Below is the original for comparison.  See what you think.

Thursday, June 11, 2015

Unknown Kadath: Creative Platypus

*There's a little spoiler here for those who haven't read H.P. Lovecraft's The Dream Quest of Unkown Kadath, so reader beware!

The Dream Quest of Unknown Kadath is the first non-cosmic horror piece I read by H.P. Lovecraft. It's probably my favorite work by the Great H.P. I've tried to find pictures of the titular city but, alas, all the ones I can find online ignore Lovecraft's ending assertion that the city is based on Carter's Arkham.  This means that the architecture of the city is a Fantasia of New England styles.  The city Lovecraft had most in mind was probably his own native Providence.  To that end, my quick sketch of Unkown Kadath is based on various bits and pieces of New England architecture from Boston, Hartford, and Providence.  To put a word in for my own state, I still think that there's something other-worldly about the Connecticut State House's East Lake style as it rises up over Bushnell Park.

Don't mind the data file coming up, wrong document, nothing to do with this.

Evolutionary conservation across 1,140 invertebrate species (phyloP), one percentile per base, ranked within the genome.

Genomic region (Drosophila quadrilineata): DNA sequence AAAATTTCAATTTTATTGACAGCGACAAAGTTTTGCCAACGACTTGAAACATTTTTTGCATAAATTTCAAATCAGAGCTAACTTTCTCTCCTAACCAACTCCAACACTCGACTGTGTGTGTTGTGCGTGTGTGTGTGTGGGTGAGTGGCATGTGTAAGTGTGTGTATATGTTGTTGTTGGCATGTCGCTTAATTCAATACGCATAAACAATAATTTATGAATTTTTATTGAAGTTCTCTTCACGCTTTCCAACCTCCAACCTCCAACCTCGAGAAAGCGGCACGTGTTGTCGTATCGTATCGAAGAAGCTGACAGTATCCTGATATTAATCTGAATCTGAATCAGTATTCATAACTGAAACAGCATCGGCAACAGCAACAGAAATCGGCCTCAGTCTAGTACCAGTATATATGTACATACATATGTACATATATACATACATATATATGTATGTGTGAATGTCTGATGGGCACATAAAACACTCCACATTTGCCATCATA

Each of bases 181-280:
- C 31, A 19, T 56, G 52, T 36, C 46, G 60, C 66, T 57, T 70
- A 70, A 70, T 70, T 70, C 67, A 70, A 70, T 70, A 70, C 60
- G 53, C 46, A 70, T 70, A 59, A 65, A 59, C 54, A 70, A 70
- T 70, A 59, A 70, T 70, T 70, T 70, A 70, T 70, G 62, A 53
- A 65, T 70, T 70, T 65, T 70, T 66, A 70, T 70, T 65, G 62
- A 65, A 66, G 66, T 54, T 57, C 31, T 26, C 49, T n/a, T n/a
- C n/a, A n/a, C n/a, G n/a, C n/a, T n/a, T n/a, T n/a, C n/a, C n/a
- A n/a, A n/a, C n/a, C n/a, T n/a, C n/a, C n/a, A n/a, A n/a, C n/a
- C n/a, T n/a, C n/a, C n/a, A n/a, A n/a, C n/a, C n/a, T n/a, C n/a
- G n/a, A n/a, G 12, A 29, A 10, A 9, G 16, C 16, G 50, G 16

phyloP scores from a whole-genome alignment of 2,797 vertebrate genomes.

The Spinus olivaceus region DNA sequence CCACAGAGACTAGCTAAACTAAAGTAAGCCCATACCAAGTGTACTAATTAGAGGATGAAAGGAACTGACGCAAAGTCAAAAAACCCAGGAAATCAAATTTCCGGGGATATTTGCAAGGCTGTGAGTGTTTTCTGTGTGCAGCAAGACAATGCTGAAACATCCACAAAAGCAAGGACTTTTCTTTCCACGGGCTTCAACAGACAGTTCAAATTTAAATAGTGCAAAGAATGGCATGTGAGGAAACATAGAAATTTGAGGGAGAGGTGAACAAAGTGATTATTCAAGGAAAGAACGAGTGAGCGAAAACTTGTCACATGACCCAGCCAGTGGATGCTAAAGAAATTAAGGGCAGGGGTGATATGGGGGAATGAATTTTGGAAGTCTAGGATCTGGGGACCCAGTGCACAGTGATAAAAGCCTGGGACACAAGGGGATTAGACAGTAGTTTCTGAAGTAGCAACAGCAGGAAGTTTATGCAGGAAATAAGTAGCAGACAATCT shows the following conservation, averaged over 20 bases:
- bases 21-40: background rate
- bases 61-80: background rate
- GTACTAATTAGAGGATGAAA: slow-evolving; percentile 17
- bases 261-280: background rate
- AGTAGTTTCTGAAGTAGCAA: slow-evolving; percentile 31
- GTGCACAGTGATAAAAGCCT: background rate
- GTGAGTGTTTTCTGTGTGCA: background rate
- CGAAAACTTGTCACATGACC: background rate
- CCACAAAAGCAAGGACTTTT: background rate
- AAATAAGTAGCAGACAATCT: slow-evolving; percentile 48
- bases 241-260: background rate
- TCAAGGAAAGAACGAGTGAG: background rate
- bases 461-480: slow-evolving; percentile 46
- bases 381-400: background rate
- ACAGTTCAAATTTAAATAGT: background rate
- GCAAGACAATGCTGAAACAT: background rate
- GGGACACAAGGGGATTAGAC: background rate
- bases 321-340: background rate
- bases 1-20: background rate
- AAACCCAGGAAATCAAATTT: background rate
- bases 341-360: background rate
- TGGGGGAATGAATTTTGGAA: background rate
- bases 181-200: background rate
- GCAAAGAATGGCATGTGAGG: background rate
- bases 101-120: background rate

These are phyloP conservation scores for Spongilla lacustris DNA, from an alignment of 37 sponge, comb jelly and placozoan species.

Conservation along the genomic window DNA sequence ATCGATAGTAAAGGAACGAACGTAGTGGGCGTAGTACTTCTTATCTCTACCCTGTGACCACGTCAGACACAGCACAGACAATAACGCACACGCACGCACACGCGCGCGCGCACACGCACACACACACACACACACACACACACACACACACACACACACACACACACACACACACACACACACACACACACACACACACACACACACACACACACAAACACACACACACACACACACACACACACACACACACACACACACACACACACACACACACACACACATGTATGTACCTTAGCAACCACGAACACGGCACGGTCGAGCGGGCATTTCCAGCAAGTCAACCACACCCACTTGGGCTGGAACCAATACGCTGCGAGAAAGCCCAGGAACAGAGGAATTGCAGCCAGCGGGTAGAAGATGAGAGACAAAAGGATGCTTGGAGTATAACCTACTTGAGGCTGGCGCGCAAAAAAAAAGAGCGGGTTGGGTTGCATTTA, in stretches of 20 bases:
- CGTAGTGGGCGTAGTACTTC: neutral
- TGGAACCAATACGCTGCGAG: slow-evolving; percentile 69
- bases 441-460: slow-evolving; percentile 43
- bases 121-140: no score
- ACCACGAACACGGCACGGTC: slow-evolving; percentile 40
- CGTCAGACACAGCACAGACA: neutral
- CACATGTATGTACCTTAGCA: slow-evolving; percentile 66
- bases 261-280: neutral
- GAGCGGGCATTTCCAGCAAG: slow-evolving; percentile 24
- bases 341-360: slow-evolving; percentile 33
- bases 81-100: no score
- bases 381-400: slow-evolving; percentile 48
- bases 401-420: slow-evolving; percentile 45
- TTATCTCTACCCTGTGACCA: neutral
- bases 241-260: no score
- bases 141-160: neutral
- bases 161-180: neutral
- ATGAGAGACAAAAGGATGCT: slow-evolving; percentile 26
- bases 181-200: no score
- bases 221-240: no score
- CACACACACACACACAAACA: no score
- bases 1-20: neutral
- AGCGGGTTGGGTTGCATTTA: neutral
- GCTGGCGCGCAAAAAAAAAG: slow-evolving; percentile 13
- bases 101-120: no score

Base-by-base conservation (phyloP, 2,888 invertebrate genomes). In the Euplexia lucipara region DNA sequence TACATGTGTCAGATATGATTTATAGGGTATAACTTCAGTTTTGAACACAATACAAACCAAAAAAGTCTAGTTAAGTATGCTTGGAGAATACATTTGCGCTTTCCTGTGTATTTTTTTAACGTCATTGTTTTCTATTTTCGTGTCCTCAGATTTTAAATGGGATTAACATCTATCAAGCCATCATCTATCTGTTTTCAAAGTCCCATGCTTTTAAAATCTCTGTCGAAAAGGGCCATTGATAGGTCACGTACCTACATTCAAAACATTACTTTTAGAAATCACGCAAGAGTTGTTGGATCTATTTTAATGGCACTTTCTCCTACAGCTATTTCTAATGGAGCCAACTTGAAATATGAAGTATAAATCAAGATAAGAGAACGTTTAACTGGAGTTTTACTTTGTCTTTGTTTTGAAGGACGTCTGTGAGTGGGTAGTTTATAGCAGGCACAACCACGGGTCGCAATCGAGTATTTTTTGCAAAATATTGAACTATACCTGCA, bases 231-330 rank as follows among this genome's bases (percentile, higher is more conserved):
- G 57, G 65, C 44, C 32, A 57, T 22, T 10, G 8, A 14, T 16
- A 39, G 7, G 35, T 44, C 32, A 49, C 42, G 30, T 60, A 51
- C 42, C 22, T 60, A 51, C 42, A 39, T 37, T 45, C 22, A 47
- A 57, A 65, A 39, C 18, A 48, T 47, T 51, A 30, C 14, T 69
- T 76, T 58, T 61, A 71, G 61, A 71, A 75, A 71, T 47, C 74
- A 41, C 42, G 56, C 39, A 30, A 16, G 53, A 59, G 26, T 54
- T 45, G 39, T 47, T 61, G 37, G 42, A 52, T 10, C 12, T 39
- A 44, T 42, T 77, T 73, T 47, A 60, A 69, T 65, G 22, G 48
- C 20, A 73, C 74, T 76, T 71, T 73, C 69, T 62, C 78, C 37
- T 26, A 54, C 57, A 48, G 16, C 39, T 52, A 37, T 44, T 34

Fun with Regular Old Pencils: Creative Platypus

Concept sketch for a Charles Williams-esque novel in the editing process.  A doodle of Garth Nix's Clariel seems to be peeking through...

Link to an Interesting Article on Calvin and Hobbes

An interesting article on "Calvin and Hobbes" and being a lonely child:

Wednesday, June 10, 2015

The Dead and Beautiful Rest (Cont.): Platypus Travels Part LXX

Captain Beach(1726-1817) and his wife Charity (d. 1809) were two of the first citizens of Shelton (Ripton or Huntington at the time) to have their portraits painted.  The originals are kept in the vault of the Wadsworth Atheneum in Hartford.  Unlike the Loyalist Shelton family, Captain Beach took up arms against the British Government and saw action under General David Wooster in New York and presumably at Danbury and Ridgefield where Wooster was killed.  His epitaph reads: